Ever post-poned a cleanse or health program because you didn’t feel mentally prepared? Same. That’s why we love that yogi Tara Stiles built seven full days of mental “cleansing” and self-care into the start of her 28-day program.
Tara’s new book, Clean Mind, Clean Body: A 28 Day Plan for Physical, Mental and Spiritual Self-Care is an ideal tool to grab as we round out one year of this pandemic. Many of us, homebound and perhaps less active than usual, have lost some sense of connection with our bodies. Tara introduces a gentle, but powerful path to reconnection over the course of a month:
WEEK 1 – MENTAL CLEANSE – Eliminate toxic relationships, create a home sanctuary, and unplug from devices.
WEEK 2 – SPIRITUAL CLEANSE – Establish a meditation practice, slow down, and live with intention.
WEEK 3 – CHANGE THE WAY YOU EAT – Embrace an East Meets West diet, eat clean, and love your body.
WEEK 4 – CHANGE THE WAY YOU MOVE – Redefine exercise, get outside, and embrace the power of rest.
If you need a reset that will engage your mind and emotions as well as it does your body, Tara’s book could be just the thing you need this spring.
Below, we’re sharing an excerpt from Clean Mind, Clean Body — a journaling exercise around the way we think about and move in our bodies…
A Writing Exercise from Clean Mind, Clean Body
Taking time to notice how you feel and get your thoughts down in writing can be super beneficial for simple self-awareness. Loving your body, just like eating well and being of service in the world, is a practice, not a box to check off.
When we are disconnected from our body, awareness in all aspects of life is harder to tap into. If you have a difficult time prioritizing your body, shift your attention toward something you are passionate about, whether it’s mental wellness, a social cause, or something else.
The more you practice taking care of you, the more effective you will be in all those areas you are passionate about. Your body is not superficial, it’s a beautiful expression of how you are. Take good care of you and you can take good care of others.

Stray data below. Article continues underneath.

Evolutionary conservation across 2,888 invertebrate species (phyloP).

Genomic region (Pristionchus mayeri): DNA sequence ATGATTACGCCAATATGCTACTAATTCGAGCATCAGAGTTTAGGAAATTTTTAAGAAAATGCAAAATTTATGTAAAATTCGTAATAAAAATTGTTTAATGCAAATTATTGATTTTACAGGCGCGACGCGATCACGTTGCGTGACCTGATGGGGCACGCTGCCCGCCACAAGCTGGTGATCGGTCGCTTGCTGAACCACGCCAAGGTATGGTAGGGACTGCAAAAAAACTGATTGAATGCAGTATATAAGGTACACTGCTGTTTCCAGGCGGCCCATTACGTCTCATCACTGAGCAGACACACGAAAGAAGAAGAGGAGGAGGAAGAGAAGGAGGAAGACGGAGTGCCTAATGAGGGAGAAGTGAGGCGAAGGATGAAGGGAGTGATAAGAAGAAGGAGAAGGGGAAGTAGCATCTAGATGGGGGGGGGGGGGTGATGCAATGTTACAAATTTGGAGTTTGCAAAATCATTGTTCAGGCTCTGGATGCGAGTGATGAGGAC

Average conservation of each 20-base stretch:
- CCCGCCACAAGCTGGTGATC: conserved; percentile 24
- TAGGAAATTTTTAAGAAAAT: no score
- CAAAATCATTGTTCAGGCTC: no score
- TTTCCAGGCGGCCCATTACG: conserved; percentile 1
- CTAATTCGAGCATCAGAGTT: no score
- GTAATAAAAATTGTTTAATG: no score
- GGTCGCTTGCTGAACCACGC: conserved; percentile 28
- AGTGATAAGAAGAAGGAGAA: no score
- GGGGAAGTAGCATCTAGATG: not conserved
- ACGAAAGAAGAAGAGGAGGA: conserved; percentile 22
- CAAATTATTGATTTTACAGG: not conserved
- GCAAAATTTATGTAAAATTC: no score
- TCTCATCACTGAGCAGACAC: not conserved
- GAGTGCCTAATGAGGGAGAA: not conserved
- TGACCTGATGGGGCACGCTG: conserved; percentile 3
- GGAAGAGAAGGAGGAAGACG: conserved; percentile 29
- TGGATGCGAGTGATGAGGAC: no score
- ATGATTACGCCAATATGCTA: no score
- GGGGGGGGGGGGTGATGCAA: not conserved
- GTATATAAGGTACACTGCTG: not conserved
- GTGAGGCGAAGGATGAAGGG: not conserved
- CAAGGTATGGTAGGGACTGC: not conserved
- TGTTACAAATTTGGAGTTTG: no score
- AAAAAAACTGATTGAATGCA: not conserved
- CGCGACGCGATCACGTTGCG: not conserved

Now let’s clear a path for the new relationship you are going to have with your body and with exercise. We’re going to set some goals to this end, beginning with a series of questions. Jot down your responses as you reflect on these questions. We will come back to them again at the end of this chapter.
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+ How many times a week do you currently engage in structured exercise, like practicing yoga, going for a hike, or taking an exercise class? How many times a week would you ideally like to be able to exercise?
+ During exercise, what is happening in your mind? Are you carrying mental stress and negativity with you into your workout?
+ What kinds of exercise do you currently do, and what new kinds of exercise would you be open to trying?
+ Do you tend to stay moving throughout your day, or do you spend most of your time sedentary?
+ Are there opportunities throughout your day where you could incorporate more movement? Could you take the stairs instead of the elevator? Could you get up from your desk at work to take a walk? Instead of scrolling on your phone during your downtime, could you do a few planks or some stretching?
Your Feel-Good Body Goals
Based on your answers to these questions, what are some changes that you would like to make, in terms of your relationship with your body and with exercise? These are your Feel-Good Body Goals. Jot these down as well. As an example, here are my Feel-Good Body Goals:
I want to practice yoga daily, even if just for 10 or 20 minutes.
I want to challenge myself physically with a new exercise at least once a week.
I want to exercise outdoors more, going for brisk walks and hikes.
I want to take more breaks during my workday to do simple exercises, like planks.
I want to feel good about my body and reflect regularly on my mind-set.